DirectX 12 provides developers with lower level access to hardware
Microsoft unveiled details about its DirectX 12 API at the Game Developer Conference (GDC) today. According to Microsoft, its team of engineers redesigned the API with a focus on speed and efficiency. DX12 will enable richer scenes, more objects, and fully utilize modern GPU hardware. On top of it all, DX12 works across different types of Microsoft devices, including phones, tablets, laptops, desktops, and the Xbox One.
It's been nearly three and a half years since Microsoft last released a major version of its DirectX API, followed by a few point releases between then and now. However, if you feared DirectX was essentially done, you can sigh a breath of relief knowing that's not the case. As a new DirectX 12 (DX12) Twitter account exclaims, "Rumors of our demise have been greatly exaggerated...." Not only that, but DX12 is only two weeks away.
Oxide Games developer Dan Baker helped answer some questions we had about AMD’s new API. Oxide’s upcoming game, Star Swarm, will support Mantle out of the gate and the company has been very vocal about Mantle which it believes can help all gamers and also start a dialogue about the future of APIs on the PC.
The much-anticipated Mantle API is ready at long last for its official launch, with an onslaught of drivers and patches enabling low-level API going live yesterday. Those looking to get their hands dirty with Mantle will need to install the Catalyst 14.1 beta drivers which can be downloaded over the next few days from AMD's official website.
AMD has been promising big things from its Mantle graphics API, not the least of which is that its flagship GPU will "ridicule" Nvidia's GeForce Titan in Battlefield 4 in terms of performance. As opposed to high level APIs like OpenGL and Direct3D that operate on many different devices, Mantle is a low level API focused on AMD's Graphics Core Next (GCN) architecture. There's potential to do some great things with Mantle, and that has developers excited.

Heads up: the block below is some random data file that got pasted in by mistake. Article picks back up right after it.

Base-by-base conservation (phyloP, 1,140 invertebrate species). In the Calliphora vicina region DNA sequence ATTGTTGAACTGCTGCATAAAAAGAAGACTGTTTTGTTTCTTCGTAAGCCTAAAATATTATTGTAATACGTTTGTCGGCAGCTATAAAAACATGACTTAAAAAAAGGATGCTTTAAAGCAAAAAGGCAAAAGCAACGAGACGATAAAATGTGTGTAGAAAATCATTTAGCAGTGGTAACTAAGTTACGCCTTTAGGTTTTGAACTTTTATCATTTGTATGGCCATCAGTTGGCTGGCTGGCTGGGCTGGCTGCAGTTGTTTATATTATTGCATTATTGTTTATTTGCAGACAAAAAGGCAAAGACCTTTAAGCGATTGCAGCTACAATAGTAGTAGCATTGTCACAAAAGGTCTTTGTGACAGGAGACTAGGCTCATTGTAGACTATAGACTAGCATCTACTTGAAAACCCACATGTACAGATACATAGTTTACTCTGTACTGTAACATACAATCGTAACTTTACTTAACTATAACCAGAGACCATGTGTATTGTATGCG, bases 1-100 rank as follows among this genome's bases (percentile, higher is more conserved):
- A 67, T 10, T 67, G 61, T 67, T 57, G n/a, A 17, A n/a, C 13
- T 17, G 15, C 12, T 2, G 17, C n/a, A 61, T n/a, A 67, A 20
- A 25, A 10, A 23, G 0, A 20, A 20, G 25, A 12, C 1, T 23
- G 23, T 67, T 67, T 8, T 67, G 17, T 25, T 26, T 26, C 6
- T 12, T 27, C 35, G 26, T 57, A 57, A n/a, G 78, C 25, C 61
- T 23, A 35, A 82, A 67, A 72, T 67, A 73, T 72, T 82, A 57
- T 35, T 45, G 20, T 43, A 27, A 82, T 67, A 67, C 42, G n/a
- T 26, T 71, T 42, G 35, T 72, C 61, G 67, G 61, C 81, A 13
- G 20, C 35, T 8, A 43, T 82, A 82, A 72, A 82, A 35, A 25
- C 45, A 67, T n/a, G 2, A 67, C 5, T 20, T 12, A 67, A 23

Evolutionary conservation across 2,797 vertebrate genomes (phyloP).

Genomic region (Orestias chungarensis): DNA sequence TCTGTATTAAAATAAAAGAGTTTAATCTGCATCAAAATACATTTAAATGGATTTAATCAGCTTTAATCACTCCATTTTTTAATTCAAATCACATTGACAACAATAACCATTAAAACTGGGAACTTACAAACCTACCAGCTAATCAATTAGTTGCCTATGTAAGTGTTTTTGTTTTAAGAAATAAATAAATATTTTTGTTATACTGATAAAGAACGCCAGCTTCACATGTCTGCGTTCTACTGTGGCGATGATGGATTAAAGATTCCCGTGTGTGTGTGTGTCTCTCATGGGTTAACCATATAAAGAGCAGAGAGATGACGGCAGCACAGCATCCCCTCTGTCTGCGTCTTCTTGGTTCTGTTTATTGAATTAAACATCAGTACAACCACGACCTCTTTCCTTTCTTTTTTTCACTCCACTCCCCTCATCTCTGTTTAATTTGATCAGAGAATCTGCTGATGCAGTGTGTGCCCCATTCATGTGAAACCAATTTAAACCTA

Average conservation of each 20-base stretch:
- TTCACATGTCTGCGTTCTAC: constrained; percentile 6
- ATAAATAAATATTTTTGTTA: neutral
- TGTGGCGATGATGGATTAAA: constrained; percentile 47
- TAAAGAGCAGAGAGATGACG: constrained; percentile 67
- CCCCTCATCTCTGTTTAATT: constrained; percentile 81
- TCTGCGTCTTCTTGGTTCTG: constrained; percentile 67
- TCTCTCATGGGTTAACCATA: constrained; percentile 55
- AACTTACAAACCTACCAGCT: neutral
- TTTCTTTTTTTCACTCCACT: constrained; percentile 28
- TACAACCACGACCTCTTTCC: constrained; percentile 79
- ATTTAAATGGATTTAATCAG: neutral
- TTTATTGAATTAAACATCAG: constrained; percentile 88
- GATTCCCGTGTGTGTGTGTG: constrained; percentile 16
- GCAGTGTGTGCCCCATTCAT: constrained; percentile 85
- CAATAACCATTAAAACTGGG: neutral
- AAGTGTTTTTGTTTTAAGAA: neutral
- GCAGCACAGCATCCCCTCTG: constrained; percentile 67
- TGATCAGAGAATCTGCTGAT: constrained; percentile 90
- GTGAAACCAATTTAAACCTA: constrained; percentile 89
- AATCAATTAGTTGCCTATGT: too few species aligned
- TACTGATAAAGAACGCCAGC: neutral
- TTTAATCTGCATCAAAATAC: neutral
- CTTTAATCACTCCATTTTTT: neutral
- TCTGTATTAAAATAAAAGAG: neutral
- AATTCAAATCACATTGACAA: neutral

An executive working for Advanced Micro Devices (AMD) doesn't believe DirectX 12 will ever see the light of day. His name is Roy Taylor and he's the Vice President of Global Channel Sales for the Sunnyvale chip designer that's very much involved in PC graphics hardware and software. AMD is on the front lines, so to speak, so it's interesting to hear someone from the company say that DirectX is dead in the water.
When Dropbox announced its “get link” file-sharing feature a couple of months back, a number of tech news outlets, including this one, were quick to report on it. Some of these reports, though, focused more on how the feature could make Dropbox popular among Internet pirates. The cloud storage service responded by saying it employs “a number of measures to ensure that our sharing feature is not misused.” If anyone still had any doubts over its intentions, the company laid them to rest on Monday when it blocked (read: killed) Boxopus, a service for downloading torrent files directly to Dropbox, from accessing its API owing to piracy concerns.
We’ve recommended Dropbox to our readers more times than we can count, but with good reason. Recent security issues aside, its still the best file storage / sharing service in town, and that doesn’t appear to be changing anytime soon. Dropbox has always had a very robust and flexible set of third party API’s, but on Friday the company announced these would be expanding to offer not just more flexibility, but improved security as well.
What does this mean for your average Dropbox user? Join us after the jump to find out.
One of the missing pieces of Google+ for many users has been third-party tools, and those can't happen without official APIs. Today, Google has finally taken the first steps toward full developer API access. The public data API allows access to all the publicly available data on Google’s social network. It’s a welcome move from a developer’s point of view, but there are many features not included in this release.
Maximum PC's blunt no-BS review policy may lead some folks to believe that we're a bunch of hardassed curmudgeons, but actually, we're big softies sometimes. We love cuddling up with a nice, warm graphics card, for example (assuming the proper cooling systems are in place, of course). And everyone enjoys a good open-source project. OpenGL combines the best of both worlds; awesome graphics backed by open-source standards. Today, the Khronos Group, the nonprofit organization in charge of OpenGL, gave the platform a boost with the release of the OpenGL 4.2 standard.